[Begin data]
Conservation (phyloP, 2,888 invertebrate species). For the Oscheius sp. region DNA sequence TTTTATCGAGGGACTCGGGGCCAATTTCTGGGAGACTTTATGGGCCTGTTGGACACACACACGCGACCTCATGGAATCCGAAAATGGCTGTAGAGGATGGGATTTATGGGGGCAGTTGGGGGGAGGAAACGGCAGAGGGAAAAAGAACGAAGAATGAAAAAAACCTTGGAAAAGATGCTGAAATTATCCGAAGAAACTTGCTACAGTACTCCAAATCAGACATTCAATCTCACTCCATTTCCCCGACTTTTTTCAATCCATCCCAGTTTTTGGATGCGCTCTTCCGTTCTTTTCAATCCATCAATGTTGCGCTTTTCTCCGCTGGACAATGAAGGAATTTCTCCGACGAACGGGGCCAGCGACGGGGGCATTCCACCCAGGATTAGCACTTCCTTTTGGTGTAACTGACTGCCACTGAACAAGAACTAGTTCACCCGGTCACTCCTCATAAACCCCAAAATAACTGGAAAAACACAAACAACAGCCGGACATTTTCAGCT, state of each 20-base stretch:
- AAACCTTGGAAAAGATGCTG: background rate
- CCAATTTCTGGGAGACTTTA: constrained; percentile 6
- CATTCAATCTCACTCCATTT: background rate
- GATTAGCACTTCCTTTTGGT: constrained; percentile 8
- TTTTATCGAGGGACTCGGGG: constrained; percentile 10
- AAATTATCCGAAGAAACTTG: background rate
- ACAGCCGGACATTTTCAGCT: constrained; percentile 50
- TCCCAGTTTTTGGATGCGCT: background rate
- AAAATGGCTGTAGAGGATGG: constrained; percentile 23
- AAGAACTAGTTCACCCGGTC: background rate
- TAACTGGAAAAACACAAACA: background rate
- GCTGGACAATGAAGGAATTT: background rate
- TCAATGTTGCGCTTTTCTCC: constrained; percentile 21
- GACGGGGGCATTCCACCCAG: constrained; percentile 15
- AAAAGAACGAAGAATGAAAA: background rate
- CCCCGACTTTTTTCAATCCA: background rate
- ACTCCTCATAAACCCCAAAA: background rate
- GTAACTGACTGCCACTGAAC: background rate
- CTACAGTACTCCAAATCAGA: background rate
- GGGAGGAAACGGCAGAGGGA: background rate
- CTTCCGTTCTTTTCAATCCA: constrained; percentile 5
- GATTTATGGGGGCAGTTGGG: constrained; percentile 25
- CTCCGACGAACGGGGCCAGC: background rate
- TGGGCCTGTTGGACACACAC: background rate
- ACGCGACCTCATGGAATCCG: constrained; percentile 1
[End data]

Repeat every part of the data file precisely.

Conservation (phyloP, 2,888 invertebrate species). For the Oscheius sp. region DNA sequence TTTTATCGAGGGACTCGGGGCCAATTTCTGGGAGACTTTATGGGCCTGTTGGACACACACACGCGACCTCATGGAATCCGAAAATGGCTGTAGAGGATGGGATTTATGGGGGCAGTTGGGGGGAGGAAACGGCAGAGGGAAAAAGAACGAAGAATGAAAAAAACCTTGGAAAAGATGCTGAAATTATCCGAAGAAACTTGCTACAGTACTCCAAATCAGACATTCAATCTCACTCCATTTCCCCGACTTTTTTCAATCCATCCCAGTTTTTGGATGCGCTCTTCCGTTCTTTTCAATCCATCAATGTTGCGCTTTTCTCCGCTGGACAATGAAGGAATTTCTCCGACGAACGGGGCCAGCGACGGGGGCATTCCACCCAGGATTAGCACTTCCTTTTGGTGTAACTGACTGCCACTGAACAAGAACTAGTTCACCCGGTCACTCCTCATAAACCCCAAAATAACTGGAAAAACACAAACAACAGCCGGACATTTTCAGCT, state of each 20-base stretch:
- AAACCTTGGAAAAGATGCTG: background rate
- CCAATTTCTGGGAGACTTTA: constrained; percentile 6
- CATTCAATCTCACTCCATTT: background rate
- GATTAGCACTTCCTTTTGGT: constrained; percentile 8
- TTTTATCGAGGGACTCGGGG: constrained; percentile 10
- AAATTATCCGAAGAAACTTG: background rate
- ACAGCCGGACATTTTCAGCT: constrained; percentile 50
- TCCCAGTTTTTGGATGCGCT: background rate
- AAAATGGCTGTAGAGGATGG: constrained; percentile 23
- AAGAACTAGTTCACCCGGTC: background rate
- TAACTGGAAAAACACAAACA: background rate
- GCTGGACAATGAAGGAATTT: background rate
- TCAATGTTGCGCTTTTCTCC: constrained; percentile 21
- GACGGGGGCATTCCACCCAG: constrained; percentile 15
- AAAAGAACGAAGAATGAAAA: background rate
- CCCCGACTTTTTTCAATCCA: background rate
- ACTCCTCATAAACCCCAAAA: background rate
- GTAACTGACTGCCACTGAAC: background rate
- CTACAGTACTCCAAATCAGA: background rate
- GGGAGGAAACGGCAGAGGGA: background rate
- CTTCCGTTCTTTTCAATCCA: constrained; percentile 5
- GATTTATGGGGGCAGTTGGG: constrained; percentile 25
- CTCCGACGAACGGGGCCAGC: background rate
- TGGGCCTGTTGGACACACAC: background rate
- ACGCGACCTCATGGAATCCG: constrained; percentile 1